We had a late, slow start to our final day in Perth. We have learned that travelling and sight-seeing is very tiring and to do it for several weeks or months would require a rest day at least once a week. It was only the thought of three days of rest on the trans-continental train that kept Herself going when she reached the point of fatigue!
For our final day, we decided to explore the city itself. We rode the Blue Cat from Mounts Bay Road, where our apartment was located, into the Busport but instead of getting off, we stayed on and did a circuit of the city.
We got off at Barrack Square to visit the “Perth Bells”. Unfortunately we had missed the bell ringing but we entered the tower to see the view from the viewing platform, 20 or so metres from the ground. The tower itself is 80 metres high but Herself thought the viewing platform high enough!
Here are some views from the viewing platform.
The Perth Bell Tower is the only bell tower in the world where sight-seers can watch bell ringing in progress and see the bells in motion.
That would have been fantastic if we had been there an hour earlier (but then we would have had to pay full price instead of the half price we got)! The bells came from the church of St Martin-in-the-Fields in London where their weight was destroying the church which had not been designed for a set of sixteen bells! The bells were to have been destroyed (melted down to make new bells) but were given to the State of Western Australia in 1988 (Australia’s bicentennial year) in exchange for the materials to make new bells for St Martins.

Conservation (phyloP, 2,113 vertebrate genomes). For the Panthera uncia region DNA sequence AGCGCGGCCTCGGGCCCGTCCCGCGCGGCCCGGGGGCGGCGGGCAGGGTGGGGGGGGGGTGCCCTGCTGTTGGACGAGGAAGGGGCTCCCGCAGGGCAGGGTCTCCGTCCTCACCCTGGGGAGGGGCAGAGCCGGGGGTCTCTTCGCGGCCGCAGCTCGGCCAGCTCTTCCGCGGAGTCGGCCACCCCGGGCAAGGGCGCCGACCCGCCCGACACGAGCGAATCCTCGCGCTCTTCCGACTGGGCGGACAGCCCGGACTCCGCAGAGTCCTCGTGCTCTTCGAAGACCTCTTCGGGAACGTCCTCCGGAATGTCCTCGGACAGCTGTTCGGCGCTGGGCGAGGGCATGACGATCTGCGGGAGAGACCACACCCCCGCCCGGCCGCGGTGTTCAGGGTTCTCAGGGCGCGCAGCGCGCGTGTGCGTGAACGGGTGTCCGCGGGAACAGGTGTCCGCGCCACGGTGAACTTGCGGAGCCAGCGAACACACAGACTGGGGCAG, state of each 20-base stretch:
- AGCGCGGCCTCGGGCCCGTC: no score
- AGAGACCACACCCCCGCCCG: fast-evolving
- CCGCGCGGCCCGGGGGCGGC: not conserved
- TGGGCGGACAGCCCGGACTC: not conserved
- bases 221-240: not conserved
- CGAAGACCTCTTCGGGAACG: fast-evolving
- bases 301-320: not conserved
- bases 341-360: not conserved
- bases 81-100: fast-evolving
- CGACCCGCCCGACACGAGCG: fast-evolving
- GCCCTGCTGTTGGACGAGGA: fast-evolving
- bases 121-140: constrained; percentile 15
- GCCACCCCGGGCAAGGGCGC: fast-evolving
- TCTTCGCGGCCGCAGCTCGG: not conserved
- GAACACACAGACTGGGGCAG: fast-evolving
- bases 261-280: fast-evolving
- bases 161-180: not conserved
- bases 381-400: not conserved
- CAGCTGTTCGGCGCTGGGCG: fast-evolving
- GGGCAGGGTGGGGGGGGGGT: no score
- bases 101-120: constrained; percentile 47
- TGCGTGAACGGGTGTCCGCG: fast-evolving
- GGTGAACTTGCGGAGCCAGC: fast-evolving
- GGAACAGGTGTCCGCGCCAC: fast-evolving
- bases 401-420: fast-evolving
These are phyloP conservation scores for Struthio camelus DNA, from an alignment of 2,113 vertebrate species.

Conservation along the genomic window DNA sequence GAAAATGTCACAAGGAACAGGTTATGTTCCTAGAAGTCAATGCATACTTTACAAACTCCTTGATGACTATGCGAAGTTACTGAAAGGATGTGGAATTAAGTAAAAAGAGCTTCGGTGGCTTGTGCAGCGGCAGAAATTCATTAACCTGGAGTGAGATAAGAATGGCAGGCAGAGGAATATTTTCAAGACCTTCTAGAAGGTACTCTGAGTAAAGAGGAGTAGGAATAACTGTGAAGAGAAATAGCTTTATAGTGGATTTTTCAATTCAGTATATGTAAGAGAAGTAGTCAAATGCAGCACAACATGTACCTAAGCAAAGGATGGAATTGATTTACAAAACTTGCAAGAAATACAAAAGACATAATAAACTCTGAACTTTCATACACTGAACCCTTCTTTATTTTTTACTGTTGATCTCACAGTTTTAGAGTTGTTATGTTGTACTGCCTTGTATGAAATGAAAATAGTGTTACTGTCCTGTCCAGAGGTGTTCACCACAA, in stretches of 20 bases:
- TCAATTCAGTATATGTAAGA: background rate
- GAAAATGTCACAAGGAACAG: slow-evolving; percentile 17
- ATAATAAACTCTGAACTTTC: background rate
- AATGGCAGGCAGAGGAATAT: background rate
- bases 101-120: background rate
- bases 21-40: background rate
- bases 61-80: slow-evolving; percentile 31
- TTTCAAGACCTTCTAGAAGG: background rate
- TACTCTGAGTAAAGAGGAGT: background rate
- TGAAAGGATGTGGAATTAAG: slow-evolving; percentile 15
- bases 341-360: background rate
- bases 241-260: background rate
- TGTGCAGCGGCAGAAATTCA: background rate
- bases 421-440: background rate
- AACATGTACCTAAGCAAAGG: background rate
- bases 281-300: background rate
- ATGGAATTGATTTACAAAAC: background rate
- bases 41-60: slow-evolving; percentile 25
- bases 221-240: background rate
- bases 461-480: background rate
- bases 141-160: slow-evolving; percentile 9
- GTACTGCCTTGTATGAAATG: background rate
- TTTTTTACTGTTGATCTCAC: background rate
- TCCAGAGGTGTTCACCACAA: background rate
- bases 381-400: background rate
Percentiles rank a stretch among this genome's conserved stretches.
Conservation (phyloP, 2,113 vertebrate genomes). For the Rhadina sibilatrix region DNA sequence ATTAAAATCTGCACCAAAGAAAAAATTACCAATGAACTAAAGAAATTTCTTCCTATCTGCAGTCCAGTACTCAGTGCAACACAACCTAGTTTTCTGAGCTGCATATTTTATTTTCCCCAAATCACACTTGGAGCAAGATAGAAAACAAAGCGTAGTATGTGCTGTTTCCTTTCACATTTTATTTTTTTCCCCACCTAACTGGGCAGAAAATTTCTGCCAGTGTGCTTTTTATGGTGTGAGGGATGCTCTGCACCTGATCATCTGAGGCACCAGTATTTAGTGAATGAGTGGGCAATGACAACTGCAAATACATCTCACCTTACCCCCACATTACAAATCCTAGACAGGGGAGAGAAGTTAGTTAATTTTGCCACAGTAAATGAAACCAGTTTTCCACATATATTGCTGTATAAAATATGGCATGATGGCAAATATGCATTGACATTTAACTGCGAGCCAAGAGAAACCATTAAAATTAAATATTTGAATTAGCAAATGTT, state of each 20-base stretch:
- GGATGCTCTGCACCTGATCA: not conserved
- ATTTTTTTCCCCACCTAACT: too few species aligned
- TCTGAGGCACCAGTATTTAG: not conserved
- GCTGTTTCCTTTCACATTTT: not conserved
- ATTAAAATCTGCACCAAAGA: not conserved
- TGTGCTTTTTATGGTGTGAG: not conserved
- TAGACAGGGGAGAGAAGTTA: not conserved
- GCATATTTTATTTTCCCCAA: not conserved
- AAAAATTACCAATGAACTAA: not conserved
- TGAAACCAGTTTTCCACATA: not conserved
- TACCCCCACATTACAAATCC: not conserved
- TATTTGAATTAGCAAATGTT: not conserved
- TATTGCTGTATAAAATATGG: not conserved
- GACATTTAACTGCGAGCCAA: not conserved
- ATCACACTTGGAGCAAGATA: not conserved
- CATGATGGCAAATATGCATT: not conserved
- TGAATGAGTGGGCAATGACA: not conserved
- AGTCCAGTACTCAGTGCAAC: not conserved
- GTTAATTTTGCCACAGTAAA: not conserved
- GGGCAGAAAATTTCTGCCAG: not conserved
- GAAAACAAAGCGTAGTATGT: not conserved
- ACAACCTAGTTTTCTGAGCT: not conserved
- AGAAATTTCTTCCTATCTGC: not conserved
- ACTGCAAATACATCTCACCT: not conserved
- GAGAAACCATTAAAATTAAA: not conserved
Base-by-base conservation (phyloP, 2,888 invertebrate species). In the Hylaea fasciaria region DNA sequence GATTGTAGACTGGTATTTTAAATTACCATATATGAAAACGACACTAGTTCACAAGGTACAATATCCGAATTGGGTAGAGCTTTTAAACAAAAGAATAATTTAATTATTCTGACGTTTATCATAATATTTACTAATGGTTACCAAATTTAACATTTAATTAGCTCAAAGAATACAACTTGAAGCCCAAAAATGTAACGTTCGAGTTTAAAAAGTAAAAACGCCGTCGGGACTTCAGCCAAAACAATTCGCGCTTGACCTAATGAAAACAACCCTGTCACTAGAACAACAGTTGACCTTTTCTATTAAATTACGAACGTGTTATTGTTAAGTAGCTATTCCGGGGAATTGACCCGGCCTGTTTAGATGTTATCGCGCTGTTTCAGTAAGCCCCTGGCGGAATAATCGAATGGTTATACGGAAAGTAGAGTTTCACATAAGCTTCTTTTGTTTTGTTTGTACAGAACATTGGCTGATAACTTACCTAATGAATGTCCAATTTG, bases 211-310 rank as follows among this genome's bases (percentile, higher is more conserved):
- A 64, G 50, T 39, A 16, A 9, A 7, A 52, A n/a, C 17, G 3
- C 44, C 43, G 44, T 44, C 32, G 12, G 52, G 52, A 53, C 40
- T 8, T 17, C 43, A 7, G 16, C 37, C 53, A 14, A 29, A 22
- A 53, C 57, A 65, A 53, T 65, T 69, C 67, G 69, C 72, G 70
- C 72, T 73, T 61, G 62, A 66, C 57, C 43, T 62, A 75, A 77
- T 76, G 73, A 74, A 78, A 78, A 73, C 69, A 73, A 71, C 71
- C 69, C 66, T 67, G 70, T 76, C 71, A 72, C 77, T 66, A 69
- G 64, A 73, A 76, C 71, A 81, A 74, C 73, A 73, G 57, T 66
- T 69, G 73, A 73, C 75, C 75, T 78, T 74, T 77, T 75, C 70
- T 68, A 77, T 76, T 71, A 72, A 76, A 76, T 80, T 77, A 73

The bell tower also other bells, such as these that came from Canberra.
And these bells from Royal Ascot.
The oldest bell in Australia is also on display inside the tower. It was cast in approximately 1550 and used to hang in the parish church of Upton Grey in the county of Hampshire in England.
From the bell tower we walked back through the Supreme Court Gardens.
We passed this lovely old building too.
Himself took this arty shot during our walk.
We went into the city for a late lunch, then browsed some of the shopping arcades. Before we found somewhere to eat, we wandered through the London Arcade, one of the oldest arcades in the city and recommended to us by a local who was own the same bus as us earlier in the day.
We saw the old Town Hall from the bus and walked passed it later; of course Himself had to take a photo!
Shops in Perth are open until 5pm on Saturdays and there were a lot of people in the shopping malls, the cafes, the restaurants and the pubs. When we say malls, we don’t mean huge shopping complexes — we are referring to streets that have been closed off to vehicular traffic and now only carry pedestrian traffic. In the malls were an assortment of “buskers” and street artists; this one was a bit unusual.
No, it’s not a sculpture (although we saw some of those too) — it’s a real person standing so still you would think he was a statue.
Tired from our fifteen days of sight-seeing, we made our way back to the apartment to pack and rest before leaving Western Australia.